Setting up was straightforward, and since then the Studio and its display have done everything I wanted, which is boring but accurate. I’ve only encountered one peculiar problem, a USB 3.x SSD which connected at very low speed through one of the front USB-C ports. My only strange software events have been when testing some buggy Metal benchmarking code which somehow crashed WindowServer and after a delay asked me to log back in again. Otherwise everything I’ve run on the Studio Max has done exactly what I expected, and very briskly indeed. In this respect, the Studio Max has been so free of glitches that it has become totally predictable, exactly what I want for production.
The Studio Max comes with an excellent array of ports. Currently connected are Ethernet, the Studio Display, and an external SSD for backup storage. That leaves two Thunderbolt 4, two USB-A, HDMI, and two USB-C ports free on the Studio itself, and another three USB-C ports on the back of the display. These ports are a big improvement on those on Intel models like the iMac Pro: a snug and positive fit ensures that plugs are secure, rather than waggling around worryingly. Some have moaned about the noise of the Studio’s fan, but my iMac Pro and ThunderBay 4 drown that completely.
I don’t know what others were expecting of the Studio Display, but sat next to my iMac Pro it looks every bit as gorgeous and supportive for my eyes through 18 hour working days when needed. This is also much more than a mere screen, with its speakers and camera. Ah yes, the camera that everyone seems to find fault with, except me. Mine works fine as far as I can see, and I really like its Centre Stage feature.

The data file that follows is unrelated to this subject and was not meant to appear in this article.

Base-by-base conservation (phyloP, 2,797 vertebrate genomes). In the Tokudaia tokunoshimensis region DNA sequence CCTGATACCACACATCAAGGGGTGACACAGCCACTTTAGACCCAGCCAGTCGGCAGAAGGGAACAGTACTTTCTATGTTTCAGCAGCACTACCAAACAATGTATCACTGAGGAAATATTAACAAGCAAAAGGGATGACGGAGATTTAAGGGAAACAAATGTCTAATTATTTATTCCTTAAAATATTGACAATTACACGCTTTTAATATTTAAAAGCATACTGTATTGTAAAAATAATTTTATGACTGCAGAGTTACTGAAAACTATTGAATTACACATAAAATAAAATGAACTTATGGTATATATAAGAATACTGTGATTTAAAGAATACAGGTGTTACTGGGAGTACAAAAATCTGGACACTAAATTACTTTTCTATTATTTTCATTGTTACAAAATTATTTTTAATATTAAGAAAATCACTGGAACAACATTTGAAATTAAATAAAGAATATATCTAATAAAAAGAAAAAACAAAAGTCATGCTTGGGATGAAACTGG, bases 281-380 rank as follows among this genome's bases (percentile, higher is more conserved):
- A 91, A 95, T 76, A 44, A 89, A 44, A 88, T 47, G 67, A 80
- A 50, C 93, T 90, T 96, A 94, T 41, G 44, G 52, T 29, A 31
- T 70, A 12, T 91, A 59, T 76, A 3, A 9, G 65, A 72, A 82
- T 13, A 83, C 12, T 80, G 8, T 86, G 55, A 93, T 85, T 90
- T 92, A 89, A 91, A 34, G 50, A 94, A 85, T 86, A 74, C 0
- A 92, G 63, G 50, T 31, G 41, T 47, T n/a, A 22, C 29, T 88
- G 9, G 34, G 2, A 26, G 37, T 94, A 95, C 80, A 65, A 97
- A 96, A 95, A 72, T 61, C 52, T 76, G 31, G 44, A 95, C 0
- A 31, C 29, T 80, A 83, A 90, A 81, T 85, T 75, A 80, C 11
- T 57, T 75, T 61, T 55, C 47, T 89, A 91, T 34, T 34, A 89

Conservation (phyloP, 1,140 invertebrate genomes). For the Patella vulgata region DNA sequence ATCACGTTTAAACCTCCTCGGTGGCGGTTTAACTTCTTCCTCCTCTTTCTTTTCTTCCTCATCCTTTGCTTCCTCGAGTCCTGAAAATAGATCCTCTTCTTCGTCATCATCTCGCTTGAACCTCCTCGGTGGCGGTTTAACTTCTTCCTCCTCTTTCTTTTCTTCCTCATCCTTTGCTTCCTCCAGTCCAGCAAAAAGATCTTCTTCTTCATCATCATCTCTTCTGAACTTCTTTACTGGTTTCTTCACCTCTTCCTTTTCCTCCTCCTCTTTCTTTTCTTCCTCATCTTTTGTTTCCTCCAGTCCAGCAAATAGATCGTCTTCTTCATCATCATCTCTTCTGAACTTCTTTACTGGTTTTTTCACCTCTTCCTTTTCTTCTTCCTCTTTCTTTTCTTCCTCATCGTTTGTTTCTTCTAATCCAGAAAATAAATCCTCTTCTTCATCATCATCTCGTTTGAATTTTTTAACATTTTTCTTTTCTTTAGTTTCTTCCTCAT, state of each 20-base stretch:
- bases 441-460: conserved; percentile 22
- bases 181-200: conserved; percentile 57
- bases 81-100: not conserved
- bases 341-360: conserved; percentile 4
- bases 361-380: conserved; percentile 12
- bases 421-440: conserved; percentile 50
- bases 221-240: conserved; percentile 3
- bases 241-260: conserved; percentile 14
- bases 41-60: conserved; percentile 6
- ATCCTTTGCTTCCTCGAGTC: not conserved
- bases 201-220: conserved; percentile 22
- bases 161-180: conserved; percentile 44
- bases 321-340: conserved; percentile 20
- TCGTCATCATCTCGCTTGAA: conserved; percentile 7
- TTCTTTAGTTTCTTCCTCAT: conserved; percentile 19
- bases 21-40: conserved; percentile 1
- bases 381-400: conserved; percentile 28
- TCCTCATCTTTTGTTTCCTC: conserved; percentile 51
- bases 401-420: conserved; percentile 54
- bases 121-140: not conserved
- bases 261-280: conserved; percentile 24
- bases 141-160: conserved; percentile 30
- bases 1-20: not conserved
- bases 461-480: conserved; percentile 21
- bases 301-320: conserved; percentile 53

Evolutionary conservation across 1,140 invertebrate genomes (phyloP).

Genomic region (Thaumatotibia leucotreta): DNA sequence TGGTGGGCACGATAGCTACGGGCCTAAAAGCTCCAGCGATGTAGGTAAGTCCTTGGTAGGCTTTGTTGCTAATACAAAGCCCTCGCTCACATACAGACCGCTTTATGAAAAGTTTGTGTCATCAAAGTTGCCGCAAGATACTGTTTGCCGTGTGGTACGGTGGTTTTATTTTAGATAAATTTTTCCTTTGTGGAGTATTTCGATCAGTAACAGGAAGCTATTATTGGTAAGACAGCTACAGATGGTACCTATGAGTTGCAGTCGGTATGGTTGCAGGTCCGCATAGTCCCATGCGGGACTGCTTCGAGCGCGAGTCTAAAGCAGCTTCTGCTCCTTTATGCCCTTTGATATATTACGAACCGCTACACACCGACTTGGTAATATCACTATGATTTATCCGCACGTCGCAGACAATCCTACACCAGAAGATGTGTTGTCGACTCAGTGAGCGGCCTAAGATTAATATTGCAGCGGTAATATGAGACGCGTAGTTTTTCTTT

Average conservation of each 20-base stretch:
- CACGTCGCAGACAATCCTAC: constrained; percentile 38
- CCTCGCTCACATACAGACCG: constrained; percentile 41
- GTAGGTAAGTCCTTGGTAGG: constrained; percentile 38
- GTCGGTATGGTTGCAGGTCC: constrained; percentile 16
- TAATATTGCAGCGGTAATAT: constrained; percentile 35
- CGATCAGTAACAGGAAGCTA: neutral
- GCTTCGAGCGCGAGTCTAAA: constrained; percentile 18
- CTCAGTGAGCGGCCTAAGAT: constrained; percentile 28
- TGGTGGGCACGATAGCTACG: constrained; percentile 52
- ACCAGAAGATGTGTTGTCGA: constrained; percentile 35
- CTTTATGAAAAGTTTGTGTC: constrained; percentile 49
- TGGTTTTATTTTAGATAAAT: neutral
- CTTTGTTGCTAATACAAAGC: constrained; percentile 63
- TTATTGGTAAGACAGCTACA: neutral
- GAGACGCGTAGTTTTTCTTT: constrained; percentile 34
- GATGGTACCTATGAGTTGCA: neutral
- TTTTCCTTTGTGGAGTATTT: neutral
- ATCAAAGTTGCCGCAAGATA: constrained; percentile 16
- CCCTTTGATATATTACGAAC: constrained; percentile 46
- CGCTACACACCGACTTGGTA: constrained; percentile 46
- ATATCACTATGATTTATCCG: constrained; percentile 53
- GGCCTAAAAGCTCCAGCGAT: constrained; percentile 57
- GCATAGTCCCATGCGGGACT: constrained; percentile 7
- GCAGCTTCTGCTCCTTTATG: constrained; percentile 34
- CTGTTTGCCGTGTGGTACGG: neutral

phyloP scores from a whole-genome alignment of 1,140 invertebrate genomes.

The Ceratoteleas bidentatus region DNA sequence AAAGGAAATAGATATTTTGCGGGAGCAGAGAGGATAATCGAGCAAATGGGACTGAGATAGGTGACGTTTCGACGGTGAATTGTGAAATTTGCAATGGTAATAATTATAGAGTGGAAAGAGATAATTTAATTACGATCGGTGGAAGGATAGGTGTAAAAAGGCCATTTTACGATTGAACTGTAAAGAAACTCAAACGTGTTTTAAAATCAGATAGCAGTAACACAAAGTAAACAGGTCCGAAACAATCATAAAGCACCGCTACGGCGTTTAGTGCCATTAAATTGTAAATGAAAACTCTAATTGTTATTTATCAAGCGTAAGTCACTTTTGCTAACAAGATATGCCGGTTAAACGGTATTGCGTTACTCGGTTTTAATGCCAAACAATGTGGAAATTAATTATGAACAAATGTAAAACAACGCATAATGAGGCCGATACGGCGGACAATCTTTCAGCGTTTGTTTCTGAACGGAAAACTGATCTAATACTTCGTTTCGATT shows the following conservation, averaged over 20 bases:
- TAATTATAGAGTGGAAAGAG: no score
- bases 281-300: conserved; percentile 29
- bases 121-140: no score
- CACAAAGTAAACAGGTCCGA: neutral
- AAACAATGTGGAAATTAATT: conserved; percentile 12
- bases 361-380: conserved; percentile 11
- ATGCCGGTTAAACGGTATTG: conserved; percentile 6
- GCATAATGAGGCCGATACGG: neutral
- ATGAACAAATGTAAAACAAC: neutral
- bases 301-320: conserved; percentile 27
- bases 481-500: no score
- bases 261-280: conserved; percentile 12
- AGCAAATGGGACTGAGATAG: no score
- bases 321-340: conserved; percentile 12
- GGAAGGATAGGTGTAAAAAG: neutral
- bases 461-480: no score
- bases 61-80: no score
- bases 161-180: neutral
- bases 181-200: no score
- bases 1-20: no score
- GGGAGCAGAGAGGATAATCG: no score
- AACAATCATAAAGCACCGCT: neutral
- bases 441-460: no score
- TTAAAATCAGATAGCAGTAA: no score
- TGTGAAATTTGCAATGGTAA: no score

My Studio Display is also superb paired with my MacBook Pro. As its Thunderbolt cable delivers power too, hooking that notebook up for 5K output and external power takes just the single cable, conveniently supplied with the Studio Display. While using other external displays with the MacBook Pro is usually straightforward, if you want a 5K display for your Mac notebook you should put the Studio Display at the top of your list.
Was the £400 that I paid for its premium height adjustment worth it? Yes, every last penny, and it demonstrates how you do get what you pay for. The screen glides up and down with the touch of my fingers. It’s not as versatile as that old Flat Panel iMac, but for such a large screen it’s ideal. If you want height adjustment, which to me is fundamental to ergonomics, you won’t get anything better. In this respect at least, my new Studio system is a big step forward from the iMac Pro.
What intrigues me is what’s going to come of that A13 chip in the back of my Studio Display. Supporting the camera and Spatial Audio seem lightweight compared to everything the iPhone 11 can do with what’s fundamentally the same chip. I’m going to watch for surprises to come in the future as Apple makes more use of the chip’s capability.
Over this month’s experience of using my Studio system part-time, I really can’t think of anything I’d want to change, even down to its fibre-clad black cables. My iMac Pro has a worthy and highly capable successor.